Rogers steps in for Brown as Texas ace

June 05, 1995|By Randy Galloway | Randy Galloway,The Dallas Morning News

ARLINGTON, Texas -- When asked, Kenny Rogers will always spend a second pondering the Kevin Brown question. Like a defense witness being grilled by the prosecutor, he cocks his head and pauses, as if in search of just the right answer.

Be aware this is a big-time friendship that goes beyond baseball. Families are also involved. Brown, Rogers and Rafael Palmeiro enjoyed spending time together both on and off the field when all three played for the Texas Rangers.

But it's his friendship with Brown that Rogers now has to defend. And he always does.

"I don't think I'm a better pitcher, or that I'm having this current success, because Kevin is no longer around," said Rogers. "I wish he were still here. We'd be a better team."

OK, count Kenny as a minority of exactly one on that last point. But then again, it's also easy to become carried away and psychoanalyze this subject from here to Baltimore, where Palmeiro and Brown now play.

There has been, however, a long standing clubhouse undercurrent in Arlington that Brown, with his dark moods and negative vibes, was "bad" for Rogers.

Beyond that, what we do know is last season's perfect game doesn't make one a good pitcher. And that the dominant consistency of Rogers over the past five weeks suggests, to this point, he is baseball's best pitcher.

This is a long, long way from that strawberry patch in Plant City, Fla., where a Rangers' scout spotted Rogers 13 years ago playing outfield in high school.

And also many, many miles from a few short years ago when Rogers had a checkered career here as a reliever, with the critics saying he didn't have the mental toughness ever to be a starter.

Funny, huh, that being a staff ace is as much about mental toughness as it is a pitcher's "stuff." And Brown didn't fail miserably here in that role because he lacked stuff.

Over the years, Rogers was always considered a Tonto in Texas while Brown played the Lone Ranger. But at the moment, Rogers is doing the things Brown couldn't in the staff ace role.

Reminded about something the Angels' Chili Davis said several weeks ago, Rogers chuckled. "I saw it. He said, 'Nothing against Kenny, but this guy didn't used to have a clue. Somebody taught him how to pitch.'

"Actually, I took that as a compliment. I probably didn't have a clue."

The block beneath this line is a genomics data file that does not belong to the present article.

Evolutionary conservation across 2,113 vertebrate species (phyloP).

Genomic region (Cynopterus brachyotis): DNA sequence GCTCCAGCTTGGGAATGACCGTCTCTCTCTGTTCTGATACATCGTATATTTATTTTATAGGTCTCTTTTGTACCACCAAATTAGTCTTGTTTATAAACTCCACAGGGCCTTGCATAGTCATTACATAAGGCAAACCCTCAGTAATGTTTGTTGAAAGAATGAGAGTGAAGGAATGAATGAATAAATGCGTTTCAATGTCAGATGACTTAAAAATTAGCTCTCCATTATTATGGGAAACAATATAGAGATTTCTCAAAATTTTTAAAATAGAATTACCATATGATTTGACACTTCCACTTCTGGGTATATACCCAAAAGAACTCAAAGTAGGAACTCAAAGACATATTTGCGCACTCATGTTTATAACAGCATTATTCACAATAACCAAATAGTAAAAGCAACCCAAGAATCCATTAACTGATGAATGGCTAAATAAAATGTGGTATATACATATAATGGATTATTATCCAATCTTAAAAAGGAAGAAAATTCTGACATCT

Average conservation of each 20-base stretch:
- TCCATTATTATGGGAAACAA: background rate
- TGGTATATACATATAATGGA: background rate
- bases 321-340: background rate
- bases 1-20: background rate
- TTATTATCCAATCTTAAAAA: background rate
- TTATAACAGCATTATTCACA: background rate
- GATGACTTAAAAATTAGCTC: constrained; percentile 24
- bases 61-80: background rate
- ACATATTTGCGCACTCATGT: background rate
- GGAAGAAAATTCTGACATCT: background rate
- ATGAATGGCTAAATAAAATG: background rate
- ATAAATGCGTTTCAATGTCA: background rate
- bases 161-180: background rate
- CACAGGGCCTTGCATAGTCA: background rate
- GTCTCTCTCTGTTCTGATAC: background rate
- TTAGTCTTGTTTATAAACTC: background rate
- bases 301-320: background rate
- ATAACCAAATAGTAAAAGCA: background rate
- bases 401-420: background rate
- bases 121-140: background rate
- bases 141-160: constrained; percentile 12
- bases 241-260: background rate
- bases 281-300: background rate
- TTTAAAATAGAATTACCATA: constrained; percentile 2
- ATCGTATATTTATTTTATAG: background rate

What Rogers also doesn't have is a contract beyond this year, something Rangers officials should be scrambling to rectify, even though Rogers says he doesn't want to negotiate during the season.

It was a contractual snag that drove Palmeiro kicking and screaming to Baltimore two winters ago. And although there was much more -- like team chemistry -- involved with Brown's departure, money was still an issue.

But despite his continued anger with Rangers' ownership, it was Palmeiro who was telling Rogers last winter he should remain in Texas.

And it was Palmeiro constantly selling Rogers on the managerial merits of Johnny Oates, who was hired here after being fired by the Orioles.

In spring training, both Palmeiro and Brown visited one day with Rogers outside the Rangers' clubhouse in Port Charlotte. "We are poisoning his mind," Palmeiro jokingly told a Dallas writer.

At one time, of course, that would have been considered a good possibility.

"In the maturing process, you are influenced by a lot of things, some positive, some negative," said Rogers. "Here it is, 13 years later, and I'm 30 years old, so maybe it took me longer to learn the difference. But I've tried to be a good student. I've tried to learn, and although I'm taking nothing for granted, I hope it's all paying off now."

Dick Bosman, the pitching coach, watched Rogers from the Orioles' dugout the past three seasons.

"Maybe I did hear some negatives about mental makeup and that sort of thing," he said, "but I'm a believer that unless you know the guy, take the negatives with a grain of salt.

"I can't speak to the past, but what we have right now is a pitcher who wants the load [staff ace] put on his shoulders. I also keep telling Johnny [Oates] I've never seen a left-hander with better stuff, and the way Kenny has been going lately, I don't know if I've seen a right-hander either."

No matter who left town, Rogers has arrived. Now the Rangers must make sure he's here to stay.

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